Each member of buying center have different decision criterias. I.e. engineer may be mostly considers about the actual performance of the product and users may give most weight to ease of use. It's also important to understand that in the end it's individuals, not the organizations who makes the decisions. Organizations only legitimate the buying decisions. So, in this sense, industrial buying decisions are both "rational" and "emotional".

Targeting buying center business marketers have to figure out:

  • Who are the major decision participants?
  • What decisions do they influence?
  • What is their level of influence?
  • What evaluation criteria do they use?

It's not likely to know these all, but every bit of information counts. Small sellers have to concentrate to the key buying influencers. Larger seller can go for multilevel in-depth selling to reach as more participants.

Question: What are the four main types on buying behavior in B2C marketing? What are the main marketing actions managers should focus on in each category to find success in business?[edit | edit source]

  • High involvement & Significant differences between brands (Complex buying behavior):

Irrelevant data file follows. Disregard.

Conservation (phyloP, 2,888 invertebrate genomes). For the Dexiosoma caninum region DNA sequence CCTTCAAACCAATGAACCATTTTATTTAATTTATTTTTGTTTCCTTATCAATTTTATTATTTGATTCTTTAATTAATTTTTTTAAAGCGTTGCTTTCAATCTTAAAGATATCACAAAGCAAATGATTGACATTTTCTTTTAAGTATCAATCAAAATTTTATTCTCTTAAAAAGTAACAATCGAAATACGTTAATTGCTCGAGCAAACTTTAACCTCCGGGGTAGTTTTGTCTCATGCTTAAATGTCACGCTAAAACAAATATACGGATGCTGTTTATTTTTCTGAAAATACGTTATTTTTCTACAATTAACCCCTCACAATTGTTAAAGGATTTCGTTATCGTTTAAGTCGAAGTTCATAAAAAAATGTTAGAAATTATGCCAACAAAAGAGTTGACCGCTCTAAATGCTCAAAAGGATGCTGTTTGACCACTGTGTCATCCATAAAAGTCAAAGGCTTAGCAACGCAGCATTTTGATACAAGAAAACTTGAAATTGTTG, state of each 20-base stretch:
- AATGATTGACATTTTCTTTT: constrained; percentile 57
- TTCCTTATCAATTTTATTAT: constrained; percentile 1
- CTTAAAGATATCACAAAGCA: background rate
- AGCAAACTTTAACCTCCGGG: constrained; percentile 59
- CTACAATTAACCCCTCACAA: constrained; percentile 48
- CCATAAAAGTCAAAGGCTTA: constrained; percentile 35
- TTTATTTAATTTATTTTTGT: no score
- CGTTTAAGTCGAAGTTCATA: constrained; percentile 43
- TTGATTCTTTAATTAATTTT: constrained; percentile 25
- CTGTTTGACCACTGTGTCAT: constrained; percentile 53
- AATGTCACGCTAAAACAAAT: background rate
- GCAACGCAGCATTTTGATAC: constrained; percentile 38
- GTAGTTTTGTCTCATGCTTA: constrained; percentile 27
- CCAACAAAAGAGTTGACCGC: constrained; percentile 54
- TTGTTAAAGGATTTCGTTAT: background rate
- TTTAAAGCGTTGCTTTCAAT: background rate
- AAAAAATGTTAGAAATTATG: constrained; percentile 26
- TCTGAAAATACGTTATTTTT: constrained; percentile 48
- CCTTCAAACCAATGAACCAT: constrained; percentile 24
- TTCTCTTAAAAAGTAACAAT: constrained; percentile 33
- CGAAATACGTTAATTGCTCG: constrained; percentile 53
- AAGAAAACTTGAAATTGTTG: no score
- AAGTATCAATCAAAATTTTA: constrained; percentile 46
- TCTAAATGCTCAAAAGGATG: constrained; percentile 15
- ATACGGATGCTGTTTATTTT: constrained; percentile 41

• example: Houses, kitchen renovation
    • Sale is one-time, hit rate is the most important measure
    • Support evaluation and pre-sale learning
    • Salespersonel and selling activities are key.
  • Low involvement & Significant differences between brands (Variety-seeking buying behavior):
    • example: Retail food stuff (with differences)
    • Adding buying triggers.
    • Free samples, special deals
  • High involvement & Few differences between brands (Dissonance-reducing buying behavior):
    • example: Consumer electronics, top-line sport equipment
    • Decision making is difficult both pre- and post-purchase
  • Low involvement & Few differences between brands (Habitual buying behavior):
    • example: Foodstuffs (without differences), personal care products
    • Brand familiarity & promotion with convenience is key
    • Price/sales promotion

Potential exam essay questions[edit | edit source]

The following questions have not been in any previous exams. The contents of the questions should be taken from the lecture slides of Spring 2009.

4 marketing concept


Question:[edit | edit source]